How western and Chinese medicine can strengthen each other
Personalised healthcare could be the answer to insufficient treatment of chronically ill people. Therefore, PhD Junzeng Fu tries to predict the response of a patient to a drug. Strikingly, she combines western medicine with Chinese medicine diagnosis. Promotion Tuesday 21 February.
West meets East
While Western medicine focuses on scientific research, Chinese medicine relies on centuries of empirical results. PhD candidate Fu from the Leiden Academic Centre for Drug Research devoted her research to combine these two different approaches. Her goal: finding predictors for the response of rheumatoid arthritis (RA) patients to a drug. ‘Western and Chinese medicine have different perspectives on diagnosis, that’s why they can be highly complementary to each other’, says Fu.
Doctors can prescribe medicines more efficiently when there are proper models that predict how effective a medicine is on an individual level. In line with western medicine, Fu applied metabolomics to determine such predictors. ‘In metabolomics you look at small molecules in your body called metabolites. For instance, when you eat cake, the glucose level in your blood will rise. You can measure glucose as a metabolite. Metabolomics look at hundreds and thousands of metabolites’, says Fu. ‘In this research, we used a statistical model called regression model to investigate any possible associations between the metabolites and the drug response. With this method we found four metabolites that might predict the drug response of a RA patient.’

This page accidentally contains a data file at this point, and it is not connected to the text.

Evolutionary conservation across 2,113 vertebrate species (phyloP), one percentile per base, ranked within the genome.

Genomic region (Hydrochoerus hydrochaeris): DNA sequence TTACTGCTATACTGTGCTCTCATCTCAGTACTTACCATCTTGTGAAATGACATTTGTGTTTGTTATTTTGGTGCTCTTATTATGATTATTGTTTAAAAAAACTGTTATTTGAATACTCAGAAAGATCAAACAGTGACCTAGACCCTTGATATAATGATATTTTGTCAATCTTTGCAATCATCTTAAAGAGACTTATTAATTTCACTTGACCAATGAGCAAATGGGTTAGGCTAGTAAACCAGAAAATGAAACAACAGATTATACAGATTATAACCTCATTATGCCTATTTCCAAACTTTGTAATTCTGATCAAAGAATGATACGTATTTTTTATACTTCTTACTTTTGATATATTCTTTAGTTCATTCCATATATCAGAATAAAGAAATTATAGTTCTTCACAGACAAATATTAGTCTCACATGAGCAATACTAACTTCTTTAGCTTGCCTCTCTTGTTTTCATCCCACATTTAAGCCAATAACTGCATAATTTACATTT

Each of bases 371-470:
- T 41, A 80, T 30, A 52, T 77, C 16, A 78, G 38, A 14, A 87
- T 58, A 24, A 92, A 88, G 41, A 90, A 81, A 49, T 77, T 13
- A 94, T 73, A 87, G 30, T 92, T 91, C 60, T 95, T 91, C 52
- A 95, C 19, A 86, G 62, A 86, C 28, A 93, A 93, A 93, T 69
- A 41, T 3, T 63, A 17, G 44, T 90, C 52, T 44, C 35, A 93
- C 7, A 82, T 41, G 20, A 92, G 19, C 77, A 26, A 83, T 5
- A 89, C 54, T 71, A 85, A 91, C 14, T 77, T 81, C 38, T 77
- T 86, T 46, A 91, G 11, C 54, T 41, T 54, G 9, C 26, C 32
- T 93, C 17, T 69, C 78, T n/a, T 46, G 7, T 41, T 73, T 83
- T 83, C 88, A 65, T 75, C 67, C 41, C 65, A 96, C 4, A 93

In addition to the western method, Fu focused on Chinese medicine – a method based on empirical results. ‘We know that certain Chinese medicines work, but it often remains unknown how’, Fu explains. ‘We used a questionnaire to diagnose patients, just as in Chinese medicine. With the help of a Chinese doctor, we tried to link certain symptoms in the questionnaire to the patient’s response to certain medicines.’ Fu found two symptoms as potential predictors for drug responses: whether the patient’s tendons are weak and whether the patients like warm food, according to the definitions of Chinese nutrition.
‘The biggest challenge in this research was to eliminate any factors that disrupt the data, such as the fact that some patients take multiple medicines, says Fu. ‘But that is what I liked about the project too, the challenges.’ Another challenge was the questionnaire: ‘We experienced that some questions were not suited for people from western cultures. We will therefore work on the further adjustment of the questionnaire. Although this research did not yet result in a significantly improved model by combining Chinese medicine defined symptoms, we believe that with an adjusted questionnaire we can show the value of combining Chinese with western medicine.’